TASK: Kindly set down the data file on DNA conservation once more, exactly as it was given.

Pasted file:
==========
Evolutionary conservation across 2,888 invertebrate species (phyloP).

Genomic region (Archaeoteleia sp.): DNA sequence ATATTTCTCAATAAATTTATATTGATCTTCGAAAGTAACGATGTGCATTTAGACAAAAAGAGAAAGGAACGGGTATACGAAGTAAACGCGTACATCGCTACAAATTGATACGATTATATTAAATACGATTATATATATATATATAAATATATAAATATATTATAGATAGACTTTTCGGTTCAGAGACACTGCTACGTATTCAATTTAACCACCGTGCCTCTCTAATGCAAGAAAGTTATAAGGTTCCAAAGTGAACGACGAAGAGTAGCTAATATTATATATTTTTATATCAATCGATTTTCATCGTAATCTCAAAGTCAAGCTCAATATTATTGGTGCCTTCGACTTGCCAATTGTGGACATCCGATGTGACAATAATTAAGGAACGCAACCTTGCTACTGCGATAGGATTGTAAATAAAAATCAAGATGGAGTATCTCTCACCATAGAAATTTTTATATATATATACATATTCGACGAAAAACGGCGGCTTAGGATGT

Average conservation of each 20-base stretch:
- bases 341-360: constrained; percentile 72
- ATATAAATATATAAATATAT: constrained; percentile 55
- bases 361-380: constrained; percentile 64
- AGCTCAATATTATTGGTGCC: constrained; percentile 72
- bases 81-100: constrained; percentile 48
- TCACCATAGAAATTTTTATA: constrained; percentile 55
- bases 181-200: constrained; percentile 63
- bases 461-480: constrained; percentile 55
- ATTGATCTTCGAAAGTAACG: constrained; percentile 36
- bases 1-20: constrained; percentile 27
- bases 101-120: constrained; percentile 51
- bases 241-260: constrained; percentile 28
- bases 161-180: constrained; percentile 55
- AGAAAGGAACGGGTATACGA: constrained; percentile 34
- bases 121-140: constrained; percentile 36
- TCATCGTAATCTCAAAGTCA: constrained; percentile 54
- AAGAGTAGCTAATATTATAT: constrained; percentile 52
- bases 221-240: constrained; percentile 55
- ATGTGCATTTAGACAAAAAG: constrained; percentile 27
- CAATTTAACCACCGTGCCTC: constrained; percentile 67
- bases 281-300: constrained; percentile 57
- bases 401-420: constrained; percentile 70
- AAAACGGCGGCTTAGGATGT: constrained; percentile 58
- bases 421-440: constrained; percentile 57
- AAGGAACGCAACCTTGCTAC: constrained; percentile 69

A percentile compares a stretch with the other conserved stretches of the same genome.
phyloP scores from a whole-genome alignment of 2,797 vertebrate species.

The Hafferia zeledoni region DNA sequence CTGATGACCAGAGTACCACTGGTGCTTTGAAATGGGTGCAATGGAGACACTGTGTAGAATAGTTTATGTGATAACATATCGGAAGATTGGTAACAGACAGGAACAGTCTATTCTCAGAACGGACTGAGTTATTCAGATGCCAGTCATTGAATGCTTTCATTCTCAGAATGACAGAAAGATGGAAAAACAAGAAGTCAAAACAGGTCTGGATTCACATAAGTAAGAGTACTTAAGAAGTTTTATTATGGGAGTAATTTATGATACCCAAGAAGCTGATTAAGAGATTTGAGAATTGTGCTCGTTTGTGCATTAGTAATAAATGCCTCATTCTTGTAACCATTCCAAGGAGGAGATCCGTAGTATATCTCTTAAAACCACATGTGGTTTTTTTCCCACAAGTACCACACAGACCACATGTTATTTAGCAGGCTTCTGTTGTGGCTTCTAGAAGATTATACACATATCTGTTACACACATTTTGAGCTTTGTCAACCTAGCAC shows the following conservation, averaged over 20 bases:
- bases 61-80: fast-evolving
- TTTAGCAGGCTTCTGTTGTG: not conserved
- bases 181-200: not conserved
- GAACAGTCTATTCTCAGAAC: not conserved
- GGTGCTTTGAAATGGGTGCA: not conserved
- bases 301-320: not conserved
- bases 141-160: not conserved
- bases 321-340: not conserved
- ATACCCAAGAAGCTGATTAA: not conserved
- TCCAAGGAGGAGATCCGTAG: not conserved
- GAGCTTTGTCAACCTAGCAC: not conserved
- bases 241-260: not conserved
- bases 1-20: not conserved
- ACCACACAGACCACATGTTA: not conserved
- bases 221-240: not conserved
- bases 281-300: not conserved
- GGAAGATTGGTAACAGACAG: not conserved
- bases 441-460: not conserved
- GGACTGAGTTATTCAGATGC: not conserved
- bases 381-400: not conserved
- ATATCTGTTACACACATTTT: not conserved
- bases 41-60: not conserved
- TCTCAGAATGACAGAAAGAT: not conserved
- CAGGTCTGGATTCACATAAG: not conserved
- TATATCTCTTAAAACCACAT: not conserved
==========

Evolutionary conservation across 2,888 invertebrate species (phyloP).

Genomic region (Archaeoteleia sp.): DNA sequence ATATTTCTCAATAAATTTATATTGATCTTCGAAAGTAACGATGTGCATTTAGACAAAAAGAGAAAGGAACGGGTATACGAAGTAAACGCGTACATCGCTACAAATTGATACGATTATATTAAATACGATTATATATATATATATAAATATATAAATATATTATAGATAGACTTTTCGGTTCAGAGACACTGCTACGTATTCAATTTAACCACCGTGCCTCTCTAATGCAAGAAAGTTATAAGGTTCCAAAGTGAACGACGAAGAGTAGCTAATATTATATATTTTTATATCAATCGATTTTCATCGTAATCTCAAAGTCAAGCTCAATATTATTGGTGCCTTCGACTTGCCAATTGTGGACATCCGATGTGACAATAATTAAGGAACGCAACCTTGCTACTGCGATAGGATTGTAAATAAAAATCAAGATGGAGTATCTCTCACCATAGAAATTTTTATATATATATACATATTCGACGAAAAACGGCGGCTTAGGATGT

Average conservation of each 20-base stretch:
- bases 341-360: constrained; percentile 72
- ATATAAATATATAAATATAT: constrained; percentile 55
- bases 361-380: constrained; percentile 64
- AGCTCAATATTATTGGTGCC: constrained; percentile 72
- bases 81-100: constrained; percentile 48
- TCACCATAGAAATTTTTATA: constrained; percentile 55
- bases 181-200: constrained; percentile 63
- bases 461-480: constrained; percentile 55
- ATTGATCTTCGAAAGTAACG: constrained; percentile 36
- bases 1-20: constrained; percentile 27
- bases 101-120: constrained; percentile 51
- bases 241-260: constrained; percentile 28
- bases 161-180: constrained; percentile 55
- AGAAAGGAACGGGTATACGA: constrained; percentile 34
- bases 121-140: constrained; percentile 36
- TCATCGTAATCTCAAAGTCA: constrained; percentile 54
- AAGAGTAGCTAATATTATAT: constrained; percentile 52
- bases 221-240: constrained; percentile 55
- ATGTGCATTTAGACAAAAAG: constrained; percentile 27
- CAATTTAACCACCGTGCCTC: constrained; percentile 67
- bases 281-300: constrained; percentile 57
- bases 401-420: constrained; percentile 70
- AAAACGGCGGCTTAGGATGT: constrained; percentile 58
- bases 421-440: constrained; percentile 57
- AAGGAACGCAACCTTGCTAC: constrained; percentile 69

A percentile compares a stretch with the other conserved stretches of the same genome.
phyloP scores from a whole-genome alignment of 2,797 vertebrate species.

The Hafferia zeledoni region DNA sequence CTGATGACCAGAGTACCACTGGTGCTTTGAAATGGGTGCAATGGAGACACTGTGTAGAATAGTTTATGTGATAACATATCGGAAGATTGGTAACAGACAGGAACAGTCTATTCTCAGAACGGACTGAGTTATTCAGATGCCAGTCATTGAATGCTTTCATTCTCAGAATGACAGAAAGATGGAAAAACAAGAAGTCAAAACAGGTCTGGATTCACATAAGTAAGAGTACTTAAGAAGTTTTATTATGGGAGTAATTTATGATACCCAAGAAGCTGATTAAGAGATTTGAGAATTGTGCTCGTTTGTGCATTAGTAATAAATGCCTCATTCTTGTAACCATTCCAAGGAGGAGATCCGTAGTATATCTCTTAAAACCACATGTGGTTTTTTTCCCACAAGTACCACACAGACCACATGTTATTTAGCAGGCTTCTGTTGTGGCTTCTAGAAGATTATACACATATCTGTTACACACATTTTGAGCTTTGTCAACCTAGCAC shows the following conservation, averaged over 20 bases:
- bases 61-80: fast-evolving
- TTTAGCAGGCTTCTGTTGTG: not conserved
- bases 181-200: not conserved
- GAACAGTCTATTCTCAGAAC: not conserved
- GGTGCTTTGAAATGGGTGCA: not conserved
- bases 301-320: not conserved
- bases 141-160: not conserved
- bases 321-340: not conserved
- ATACCCAAGAAGCTGATTAA: not conserved
- TCCAAGGAGGAGATCCGTAG: not conserved
- GAGCTTTGTCAACCTAGCAC: not conserved
- bases 241-260: not conserved
- bases 1-20: not conserved
- ACCACACAGACCACATGTTA: not conserved
- bases 221-240: not conserved
- bases 281-300: not conserved
- GGAAGATTGGTAACAGACAG: not conserved
- bases 441-460: not conserved
- GGACTGAGTTATTCAGATGC: not conserved
- bases 381-400: not conserved
- ATATCTGTTACACACATTTT: not conserved
- bases 41-60: not conserved
- TCTCAGAATGACAGAAAGAT: not conserved
- CAGGTCTGGATTCACATAAG: not conserved
- TATATCTCTTAAAACCACAT: not conserved